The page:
He was burned out behind the bar, tired of listening to other people’s troubles. He had plenty of his own, but he knew his role as bartender: he was supposed to listen, to hand out sympathy, and otherwise keep his trap shut.

But every night late, after the last drunk had shuffled out the door of Tavern Tavern, Gregory turned the plastic Open sign in the window to Closed, pulled down the shade, and turned the key in the lock. He lumbered up the wooden stairs to the little attic apartment over the bar that his employer gave him as part wages, and remoted the TV onto his favorite channels: food, nature, or adventure…whichever one was on that night.

Then is when he dreamed his dreams. Made himself a honey-nut sandwich on 9-grain and washed it down with a Stella Artois—only his third of the evening, that was his limit when he was alone.

Gregory’s secret dream, which he would never confess to anyone in the world, was to become a greengrocer. A produce guy.

It was the last thing anyone would guess about him. He was large and clumsy, one shirt button was always undone, his hair wouldn’t comb, and he sometimes got a look from the Health Department inspector like he, Gregory, might be cause enough for a B rating, even though he kept Tavern Tavern spic and span.

He’d tried to bring up his outward appearance to match his higher inner self, but he just couldn’t manage it. It would take some kind of a rebirth to get there. So he accepted what he was on the outside but puzzled over why he was so different inside. His inner man was tender, sensitive, caring. He liked people but had been disappointed by them. But what never disappointed him—it had been a passion all his life—were the fruits of the earth: everything that sprouted from the ground or grew on trees—plums, broccoli, rhubarb, grapes, pomegranates—you name it. He’d tried introducing sliced apples and relish trays—dishes he’d labored over himself— as bar snacks, but his employer got upset. And if there was anything he didn’t want, it was to lose the job he’d worked so hard to get.

His first job after struggling through high school had been the only thing his education seemed to qualify him for—pizza deliverer. He did love pizza, especially vegetarian—mushrooms, artichokes, olives, with cheese and tomato. And he saw opportunity for advancement, maybe someday own the pizza shop himself. But he’d always been so shy he had trouble making friends, and he was lonesome. As he pedaled hopefully across town (pop. 59,000) with one or even several pizza boxes strapped across the tail of his secondhand Schwinn three-speed, his heart yearned for a word of praise (the pizza was still hot when it got there), even for a little conversation. He would arrive breathless, his heart opening at a smile on the face of his customer. But the smile wasn’t for him. It was for his pizza. He’d hand over the box, and get some wrinkled bills stuffed into his hand and usually a tip. The door would close, and that was it.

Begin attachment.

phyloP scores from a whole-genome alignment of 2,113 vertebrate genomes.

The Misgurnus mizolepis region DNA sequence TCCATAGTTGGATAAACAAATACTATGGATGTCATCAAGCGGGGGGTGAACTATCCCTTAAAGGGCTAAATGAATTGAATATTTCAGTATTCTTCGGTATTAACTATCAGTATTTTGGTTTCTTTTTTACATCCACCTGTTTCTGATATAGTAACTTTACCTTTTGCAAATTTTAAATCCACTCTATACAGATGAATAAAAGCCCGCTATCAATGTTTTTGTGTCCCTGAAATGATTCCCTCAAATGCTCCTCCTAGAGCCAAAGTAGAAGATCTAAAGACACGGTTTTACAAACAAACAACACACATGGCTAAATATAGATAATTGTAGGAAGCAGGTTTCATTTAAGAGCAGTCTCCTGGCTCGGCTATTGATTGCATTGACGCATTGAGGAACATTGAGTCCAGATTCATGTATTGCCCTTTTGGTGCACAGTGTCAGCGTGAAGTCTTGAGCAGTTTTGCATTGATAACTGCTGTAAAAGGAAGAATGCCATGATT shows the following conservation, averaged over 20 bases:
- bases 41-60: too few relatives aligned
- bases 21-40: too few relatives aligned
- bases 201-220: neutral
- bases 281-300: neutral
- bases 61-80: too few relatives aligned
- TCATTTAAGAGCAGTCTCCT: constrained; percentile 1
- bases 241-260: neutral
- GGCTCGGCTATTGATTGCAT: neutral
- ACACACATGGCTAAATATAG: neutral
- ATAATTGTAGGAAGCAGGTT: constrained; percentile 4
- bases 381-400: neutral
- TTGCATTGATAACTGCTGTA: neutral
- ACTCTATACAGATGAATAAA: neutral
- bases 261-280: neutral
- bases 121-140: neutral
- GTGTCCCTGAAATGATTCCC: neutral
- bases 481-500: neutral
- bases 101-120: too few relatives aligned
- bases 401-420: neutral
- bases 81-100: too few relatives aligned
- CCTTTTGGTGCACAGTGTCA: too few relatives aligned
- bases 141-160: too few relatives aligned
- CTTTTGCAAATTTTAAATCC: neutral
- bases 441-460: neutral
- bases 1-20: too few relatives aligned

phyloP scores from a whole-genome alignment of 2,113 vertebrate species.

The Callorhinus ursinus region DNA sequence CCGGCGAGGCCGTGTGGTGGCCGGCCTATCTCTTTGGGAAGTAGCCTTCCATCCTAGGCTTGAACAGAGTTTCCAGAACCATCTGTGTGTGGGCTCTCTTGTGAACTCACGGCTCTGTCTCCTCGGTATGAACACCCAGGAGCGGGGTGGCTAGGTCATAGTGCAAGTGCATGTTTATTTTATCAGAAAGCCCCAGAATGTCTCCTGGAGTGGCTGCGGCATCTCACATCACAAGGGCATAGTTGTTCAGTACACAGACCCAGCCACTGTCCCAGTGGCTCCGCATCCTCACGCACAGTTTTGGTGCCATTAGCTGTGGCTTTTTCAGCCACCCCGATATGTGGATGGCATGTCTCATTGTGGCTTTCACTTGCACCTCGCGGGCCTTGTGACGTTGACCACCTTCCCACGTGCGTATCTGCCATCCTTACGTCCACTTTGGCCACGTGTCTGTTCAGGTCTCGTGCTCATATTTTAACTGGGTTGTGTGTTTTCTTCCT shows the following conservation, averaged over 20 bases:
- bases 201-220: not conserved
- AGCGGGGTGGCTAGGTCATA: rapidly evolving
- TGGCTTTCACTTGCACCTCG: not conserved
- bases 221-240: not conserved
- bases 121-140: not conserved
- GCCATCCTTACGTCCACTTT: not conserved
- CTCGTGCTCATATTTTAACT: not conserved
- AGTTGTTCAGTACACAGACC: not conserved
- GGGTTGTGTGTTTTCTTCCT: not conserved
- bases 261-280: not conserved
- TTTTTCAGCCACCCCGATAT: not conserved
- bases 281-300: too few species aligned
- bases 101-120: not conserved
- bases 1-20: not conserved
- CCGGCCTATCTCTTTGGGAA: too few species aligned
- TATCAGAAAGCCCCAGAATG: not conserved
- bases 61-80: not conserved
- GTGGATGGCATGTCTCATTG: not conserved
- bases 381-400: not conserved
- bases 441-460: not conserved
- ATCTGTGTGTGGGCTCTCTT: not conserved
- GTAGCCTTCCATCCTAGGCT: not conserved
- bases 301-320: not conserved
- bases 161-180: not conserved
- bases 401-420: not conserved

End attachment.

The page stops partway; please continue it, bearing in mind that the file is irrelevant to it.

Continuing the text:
More and more he wished for someone to talk to, some real contact. Then one night he delivered a Margarita pizza—basil, cheese, and tomato, the colors of the Italian flag—to a tall, stringy girl who invited him in to share her dinner, and he married her. It was a mistake, as all Irma really wanted was someone to take her away from her dysfunctional family, and after they were married she hated being alone all evening while he worked. So they decided to have a baby to keep her company, a baby that looked a lot like Irma and he didn’t have to change her diapers or hear her cry all the time because he was out delivering pizzas. Finally Irma had left with no explanation other than a note saying, in her stringy handwriting: “I’m tired of it. Going and taking the kid with me. Good luck.”

He missed them both terribly and was lonelier than ever. Then his cousin Arnold came through town on vacation. Arnold was a bartender in another state and convinced Gregory bartending was what he needed, because a bar was a place where people went to talk to each other. Arnold escorted him through the Mr. Boston bartender’s guide, drink by drink, and at age 25, Gregory changed his profession. And that was how he fell in with the local Hawgs, the Harley riders.

Tavern Tavern was a sometimes hangout for a small group of bikers. They were rowdy and talkative, and Gregory’s heart swelled whenever they came in the door because sometimes they included him in their parley. For a loser, even a curse was conversation; he couldn’t be offended.